We have to give Gateway credit for its attempt at a high-end gaming PC. With the Gateway FX510XL, Gateway does what large desktop companies do well: it uses its market muscle to offer a competitive price. For $3,600, our review unit is a good example. You get a powerful desktop, an outstanding 21-inch wide-screen LCD monitor, and a decent set of 5.1 speakers. What you don't get is the handcrafted touch typical of systems from the smaller PC shops. We can live without the automotive paint jobs, but a tidy interior is worth paying for, and it's missing here. You may also miss the wide variety of customization options, but if you're willing to accept what Gateway's offering here, you'll at least know you're getting a good deal.
Gateway hedges its bets in its marketing materials by targeting the FX510XL at gamers and digital enthusiasts. That definitely makes more sense than going strictly after brand-conscious gamers. With its bleeding-edge dual-core processor, 2GB of RAM (Gateway offers up to 4GB on this model), and 1TB (that's terabyte, folks, get used to it) of hard drive space in a RAID 0 array, the FX510XL is clearly outfitted to handle processor-intensive applications such as games and digital media-editing apps, as well as being able to store lots and lots of data. It also comes with and a TV tuner card, so watching live TV, burning DVDs, and handling tons of digital photos--the domains of the multimedia enthusiast--are no problem for this behemoth.
Performance numbers bear this out. On our SysMark 2004 test suite, the FX510XL turned in a blistering overall score of 265, with scores of 328 and 214 on the Internet-content-creation and office-productivity component tests, respectively. These numbers are nearly identical to those of the we covered earlier this year--a system based on the same Intel 955 Extreme Edition processor. While each of these Intel Extreme Edition systems are both fast, a handful of more expensive systems powered by AMD's Athlon 64 FX-60 CPU outperform the FX510XL by a wide margin. Another system from Polywell, the makes a good comparison here. It's a $4,700 PC, so it's definitely a more costly computer than the FX510XL, but its SysMark overall score beats the Gateway's by more than 30 points.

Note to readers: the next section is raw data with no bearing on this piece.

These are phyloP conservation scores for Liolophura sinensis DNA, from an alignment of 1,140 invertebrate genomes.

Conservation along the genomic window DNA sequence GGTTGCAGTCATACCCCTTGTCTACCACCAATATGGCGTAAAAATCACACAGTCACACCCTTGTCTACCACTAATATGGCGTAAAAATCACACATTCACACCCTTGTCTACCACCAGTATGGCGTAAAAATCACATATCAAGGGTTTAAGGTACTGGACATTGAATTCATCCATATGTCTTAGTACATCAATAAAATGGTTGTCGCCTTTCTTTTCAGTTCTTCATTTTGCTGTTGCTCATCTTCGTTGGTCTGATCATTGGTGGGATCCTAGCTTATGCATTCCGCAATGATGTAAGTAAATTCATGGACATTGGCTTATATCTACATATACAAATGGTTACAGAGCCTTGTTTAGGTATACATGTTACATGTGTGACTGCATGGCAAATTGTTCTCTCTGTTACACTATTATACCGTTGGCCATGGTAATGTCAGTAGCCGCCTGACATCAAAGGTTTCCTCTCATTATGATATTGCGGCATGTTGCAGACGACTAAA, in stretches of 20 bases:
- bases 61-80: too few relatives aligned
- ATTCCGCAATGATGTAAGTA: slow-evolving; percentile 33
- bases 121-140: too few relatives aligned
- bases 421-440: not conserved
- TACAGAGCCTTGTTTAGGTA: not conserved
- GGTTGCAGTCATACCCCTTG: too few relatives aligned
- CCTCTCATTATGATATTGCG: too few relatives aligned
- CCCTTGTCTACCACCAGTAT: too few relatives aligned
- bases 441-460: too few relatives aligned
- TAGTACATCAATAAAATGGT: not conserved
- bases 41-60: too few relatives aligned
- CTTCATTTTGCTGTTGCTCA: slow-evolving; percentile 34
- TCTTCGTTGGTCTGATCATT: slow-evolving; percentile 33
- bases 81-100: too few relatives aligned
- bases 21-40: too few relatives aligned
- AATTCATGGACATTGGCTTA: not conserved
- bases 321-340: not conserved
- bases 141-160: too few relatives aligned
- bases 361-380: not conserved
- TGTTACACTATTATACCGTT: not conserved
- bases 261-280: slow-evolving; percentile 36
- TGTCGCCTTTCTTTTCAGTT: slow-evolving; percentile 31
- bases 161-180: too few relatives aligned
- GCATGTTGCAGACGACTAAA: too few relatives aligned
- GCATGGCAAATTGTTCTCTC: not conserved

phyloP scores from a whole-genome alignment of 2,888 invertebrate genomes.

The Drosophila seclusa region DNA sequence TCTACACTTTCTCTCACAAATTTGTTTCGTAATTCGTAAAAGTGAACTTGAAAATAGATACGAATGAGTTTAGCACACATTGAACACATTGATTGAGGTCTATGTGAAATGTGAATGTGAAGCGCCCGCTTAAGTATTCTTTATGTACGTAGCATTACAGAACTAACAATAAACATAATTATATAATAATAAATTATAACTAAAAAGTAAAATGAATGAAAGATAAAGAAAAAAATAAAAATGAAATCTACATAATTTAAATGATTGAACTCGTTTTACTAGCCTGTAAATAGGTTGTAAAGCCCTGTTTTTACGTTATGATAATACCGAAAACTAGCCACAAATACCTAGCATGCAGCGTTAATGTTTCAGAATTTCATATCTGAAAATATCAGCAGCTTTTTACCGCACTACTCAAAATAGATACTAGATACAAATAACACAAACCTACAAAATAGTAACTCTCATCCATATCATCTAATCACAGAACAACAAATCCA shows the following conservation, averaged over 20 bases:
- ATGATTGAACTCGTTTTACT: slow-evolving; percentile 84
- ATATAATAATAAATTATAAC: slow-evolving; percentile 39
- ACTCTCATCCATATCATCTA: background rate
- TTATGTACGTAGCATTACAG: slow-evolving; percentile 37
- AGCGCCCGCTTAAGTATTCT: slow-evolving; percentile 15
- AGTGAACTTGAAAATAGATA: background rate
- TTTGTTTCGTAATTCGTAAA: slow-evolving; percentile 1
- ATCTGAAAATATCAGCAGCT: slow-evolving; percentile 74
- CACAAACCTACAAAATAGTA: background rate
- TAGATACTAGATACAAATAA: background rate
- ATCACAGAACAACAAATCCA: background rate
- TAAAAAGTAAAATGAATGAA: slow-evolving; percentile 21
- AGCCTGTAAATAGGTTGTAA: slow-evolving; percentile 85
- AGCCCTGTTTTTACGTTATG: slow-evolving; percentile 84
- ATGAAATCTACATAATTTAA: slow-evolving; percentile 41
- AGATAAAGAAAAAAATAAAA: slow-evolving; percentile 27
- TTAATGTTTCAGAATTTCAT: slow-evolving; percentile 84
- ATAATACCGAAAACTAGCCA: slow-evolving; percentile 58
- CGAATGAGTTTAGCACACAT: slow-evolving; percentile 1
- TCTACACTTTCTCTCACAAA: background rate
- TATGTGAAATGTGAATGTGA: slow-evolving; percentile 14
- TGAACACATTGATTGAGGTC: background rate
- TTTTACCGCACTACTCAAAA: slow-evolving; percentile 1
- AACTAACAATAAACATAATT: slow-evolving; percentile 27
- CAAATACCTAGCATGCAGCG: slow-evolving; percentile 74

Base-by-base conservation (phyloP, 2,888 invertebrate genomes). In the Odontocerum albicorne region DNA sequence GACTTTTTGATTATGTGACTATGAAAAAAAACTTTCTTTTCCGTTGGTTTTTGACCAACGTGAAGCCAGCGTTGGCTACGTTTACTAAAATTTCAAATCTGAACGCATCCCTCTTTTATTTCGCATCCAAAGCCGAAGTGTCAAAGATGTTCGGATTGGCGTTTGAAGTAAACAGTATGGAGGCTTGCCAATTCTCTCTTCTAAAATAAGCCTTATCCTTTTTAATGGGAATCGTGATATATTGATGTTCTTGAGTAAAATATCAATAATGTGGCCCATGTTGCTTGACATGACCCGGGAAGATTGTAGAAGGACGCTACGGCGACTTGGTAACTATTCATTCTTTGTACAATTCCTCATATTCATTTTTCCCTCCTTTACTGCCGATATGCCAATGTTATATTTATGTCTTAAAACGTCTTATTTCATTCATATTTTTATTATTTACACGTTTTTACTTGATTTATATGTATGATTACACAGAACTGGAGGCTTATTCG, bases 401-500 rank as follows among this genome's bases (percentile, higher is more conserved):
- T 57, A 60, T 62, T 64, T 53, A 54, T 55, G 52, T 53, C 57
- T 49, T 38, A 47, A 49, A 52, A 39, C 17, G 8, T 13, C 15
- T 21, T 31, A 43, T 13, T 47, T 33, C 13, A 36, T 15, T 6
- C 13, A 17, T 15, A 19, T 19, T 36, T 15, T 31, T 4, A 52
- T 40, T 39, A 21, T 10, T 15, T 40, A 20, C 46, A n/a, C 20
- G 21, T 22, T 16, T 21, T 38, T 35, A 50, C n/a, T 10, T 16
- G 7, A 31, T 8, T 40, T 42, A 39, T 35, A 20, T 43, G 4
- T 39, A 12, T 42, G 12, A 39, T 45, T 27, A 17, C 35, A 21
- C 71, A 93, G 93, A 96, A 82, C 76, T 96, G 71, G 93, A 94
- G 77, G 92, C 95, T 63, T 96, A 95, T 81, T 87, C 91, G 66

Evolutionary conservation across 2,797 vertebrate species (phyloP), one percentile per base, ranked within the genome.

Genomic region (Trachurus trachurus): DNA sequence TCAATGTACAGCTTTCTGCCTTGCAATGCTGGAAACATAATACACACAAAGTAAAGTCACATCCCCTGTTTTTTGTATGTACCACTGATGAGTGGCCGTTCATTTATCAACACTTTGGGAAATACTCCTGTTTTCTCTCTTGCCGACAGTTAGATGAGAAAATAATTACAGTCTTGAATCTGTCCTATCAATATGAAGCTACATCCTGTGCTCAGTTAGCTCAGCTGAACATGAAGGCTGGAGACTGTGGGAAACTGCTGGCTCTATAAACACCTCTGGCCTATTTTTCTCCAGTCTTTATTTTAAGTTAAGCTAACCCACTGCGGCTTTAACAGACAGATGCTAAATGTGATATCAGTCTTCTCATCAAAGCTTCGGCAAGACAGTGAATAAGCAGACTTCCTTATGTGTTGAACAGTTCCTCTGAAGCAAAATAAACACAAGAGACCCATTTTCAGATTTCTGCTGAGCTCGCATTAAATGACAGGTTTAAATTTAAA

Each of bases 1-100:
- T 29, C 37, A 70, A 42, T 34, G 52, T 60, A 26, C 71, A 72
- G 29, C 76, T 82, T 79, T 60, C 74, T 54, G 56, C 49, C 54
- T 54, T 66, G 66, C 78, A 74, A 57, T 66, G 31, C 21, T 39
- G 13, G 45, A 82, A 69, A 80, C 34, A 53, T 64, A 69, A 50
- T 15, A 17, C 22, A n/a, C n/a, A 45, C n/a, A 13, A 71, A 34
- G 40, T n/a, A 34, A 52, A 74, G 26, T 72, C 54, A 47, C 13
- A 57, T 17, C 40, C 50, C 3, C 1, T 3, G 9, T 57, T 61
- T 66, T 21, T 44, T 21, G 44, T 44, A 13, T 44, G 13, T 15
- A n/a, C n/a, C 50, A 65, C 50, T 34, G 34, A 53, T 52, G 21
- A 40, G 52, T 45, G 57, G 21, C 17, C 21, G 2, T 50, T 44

(Longer bars indicate better performance)
|BAPCo SysMark 2004 rating||SysMark 2004 Internet-content-creation rating||SysMark 2004 office-productivity rating|
The situation gets a bit more complicated when we look at the FX510XL's 3D performance. Our review unit came with a single 256MB Nvidia GeForce 7800 GTX graphics card. It's fast, as its 100.4 frames per second on our Doom 3 test will attest, but you can configure an FX510XL that's even faster. For an additional $829, you can swap an ATI Radeon X1900 XT CrossFire configuration, which should more than double your 3D-gaming capabilities. The catch is that the Nvidia card in this configuration is also dual-card capable, thanks to Nvidia's SLI technology, but because Gateway's motherboard doesn't support SLI, it's CrossFire or nothing for dual-card configs. That's pretty much the case with any dual card-capable PC; you have to choose either SLI or CrossFire. We just wonder why Gateway sells the Nvidia card with this system at all (as opposed to a comparable single card from ATI), considering that the motherboard limits its potential.
(Longer bars indicate better performance)
|Doom 3 1,024x768 4XAA 8XAF|
But as we said earlier, the FX510XL is not merely a gaming PC. It comes jam-packed with an assortment of other goodies that should make the system cost about $500 more than it does. All in all, the FX510XL is a great deal.